Biological hazards topics


Animal health is a key part of EFSA’s mandate. The concept of animal health covers not only animal diseases but also the critical relationship between animal welfare, animal health and food safety. EFSA is uniquely placed to take an integrated approach to animal health as its remit covers the safety of the whole food chain.
Animal welfare is an important part of EFSA’s remit. The safety of the food chain is indirectly linked to the welfare of animals, particularly animals farmed for food production, particularly due to the close connection between animal welfare, animal health and food-borne diseases.
Decontamination treatments involve applying a chemical substance to animal carcasses during the slaughter process to reduce contamination by microbes such as salmonella or campylobacter.
Safe animal feed is important for the health of animals, the environment and for the safety of foods of animal origin. There are many examples of the close link between the safety of animal feed and the foods we eat.
The main purpose of meat inspection is to detect and prevent public health hazards such as food-borne pathogens or chemical contaminants in food of animal origin. Yet existing inspection practises often date back decades and might not always adequately protect public health.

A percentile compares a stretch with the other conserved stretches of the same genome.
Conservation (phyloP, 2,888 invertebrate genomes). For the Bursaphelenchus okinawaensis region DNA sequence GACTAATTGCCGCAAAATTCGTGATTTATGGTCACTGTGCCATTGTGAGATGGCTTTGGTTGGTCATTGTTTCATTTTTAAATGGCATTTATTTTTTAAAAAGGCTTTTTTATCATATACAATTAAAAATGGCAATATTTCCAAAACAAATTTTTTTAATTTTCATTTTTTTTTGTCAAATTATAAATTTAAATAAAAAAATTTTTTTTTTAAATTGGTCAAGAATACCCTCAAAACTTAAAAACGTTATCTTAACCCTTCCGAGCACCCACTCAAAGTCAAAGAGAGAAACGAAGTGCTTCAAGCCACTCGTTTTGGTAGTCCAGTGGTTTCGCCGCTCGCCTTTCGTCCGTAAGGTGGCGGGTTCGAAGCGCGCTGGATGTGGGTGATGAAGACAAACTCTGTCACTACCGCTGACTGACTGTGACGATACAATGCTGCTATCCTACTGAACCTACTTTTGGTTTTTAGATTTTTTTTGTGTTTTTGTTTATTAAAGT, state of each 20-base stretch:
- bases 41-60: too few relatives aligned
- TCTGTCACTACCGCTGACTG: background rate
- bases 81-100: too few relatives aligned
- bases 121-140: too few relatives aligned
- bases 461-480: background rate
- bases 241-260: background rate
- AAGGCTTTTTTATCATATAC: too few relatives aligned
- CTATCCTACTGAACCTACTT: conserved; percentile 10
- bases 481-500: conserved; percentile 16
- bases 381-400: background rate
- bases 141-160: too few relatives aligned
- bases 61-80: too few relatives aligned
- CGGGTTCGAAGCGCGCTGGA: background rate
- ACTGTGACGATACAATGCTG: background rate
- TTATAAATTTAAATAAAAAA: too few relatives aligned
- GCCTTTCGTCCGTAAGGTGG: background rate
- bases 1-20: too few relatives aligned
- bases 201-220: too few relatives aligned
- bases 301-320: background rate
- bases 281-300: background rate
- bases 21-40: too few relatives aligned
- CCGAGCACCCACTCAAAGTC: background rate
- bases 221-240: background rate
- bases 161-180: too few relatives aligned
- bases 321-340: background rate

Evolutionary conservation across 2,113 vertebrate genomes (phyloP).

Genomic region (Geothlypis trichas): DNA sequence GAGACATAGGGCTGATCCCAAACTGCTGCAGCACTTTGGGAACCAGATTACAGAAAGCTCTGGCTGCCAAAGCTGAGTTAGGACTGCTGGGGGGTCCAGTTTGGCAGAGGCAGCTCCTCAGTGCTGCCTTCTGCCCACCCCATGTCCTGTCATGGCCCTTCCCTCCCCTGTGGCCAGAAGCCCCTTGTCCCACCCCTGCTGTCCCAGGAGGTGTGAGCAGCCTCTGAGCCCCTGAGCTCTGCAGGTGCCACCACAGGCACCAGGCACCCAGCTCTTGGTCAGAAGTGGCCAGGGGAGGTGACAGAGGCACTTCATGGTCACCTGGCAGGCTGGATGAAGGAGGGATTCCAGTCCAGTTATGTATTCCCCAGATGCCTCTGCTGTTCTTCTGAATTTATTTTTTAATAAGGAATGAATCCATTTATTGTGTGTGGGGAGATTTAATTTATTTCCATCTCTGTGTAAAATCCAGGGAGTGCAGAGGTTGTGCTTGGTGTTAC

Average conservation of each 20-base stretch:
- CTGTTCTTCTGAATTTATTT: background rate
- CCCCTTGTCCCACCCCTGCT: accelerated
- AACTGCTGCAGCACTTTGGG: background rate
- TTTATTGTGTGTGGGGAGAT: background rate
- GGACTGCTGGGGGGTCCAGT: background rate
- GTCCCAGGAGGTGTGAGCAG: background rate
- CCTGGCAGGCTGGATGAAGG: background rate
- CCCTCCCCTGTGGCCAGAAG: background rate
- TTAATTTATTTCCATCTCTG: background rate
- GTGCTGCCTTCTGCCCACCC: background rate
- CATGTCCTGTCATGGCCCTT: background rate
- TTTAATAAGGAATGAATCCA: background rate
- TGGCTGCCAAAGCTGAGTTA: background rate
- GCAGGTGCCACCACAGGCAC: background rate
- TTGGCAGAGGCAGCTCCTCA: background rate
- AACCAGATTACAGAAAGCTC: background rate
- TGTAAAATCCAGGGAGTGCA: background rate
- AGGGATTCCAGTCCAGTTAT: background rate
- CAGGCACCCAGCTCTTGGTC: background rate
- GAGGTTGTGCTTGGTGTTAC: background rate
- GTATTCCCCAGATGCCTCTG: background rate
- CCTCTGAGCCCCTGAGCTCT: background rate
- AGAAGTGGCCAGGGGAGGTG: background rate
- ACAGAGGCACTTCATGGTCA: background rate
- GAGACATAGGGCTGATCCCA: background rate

EFSA is following the new influenza A virus outbreak (initially referred to as ‘swine flu’) first reported in humans in Mexico and in the USA and notified to the World Health Organization.
A wide variety of biological agents such as bacterial and fungal species or viruses used for plant protection purposes may be authorised in the European Union for use in the food and feed chain.
Salmonella is a bacterium that can cause an illness called salmonellosis in humans. In the European Union, over 100,000 human cases are reported each year.
Between the beginning of May and the end of July 2011, there was an outbreak of Shiga-toxin producing Escherichia coli (STEC) in Germany. On 24 June 2011, French authorities also reported an E. coli outbreak in the region of Bordeaux. Since the start of these outbreaks, there were a large number of patients with bloody diarrhoea caused by STEC and an unusually high proportion of these developed haemolytic uremic syndrome (HUS).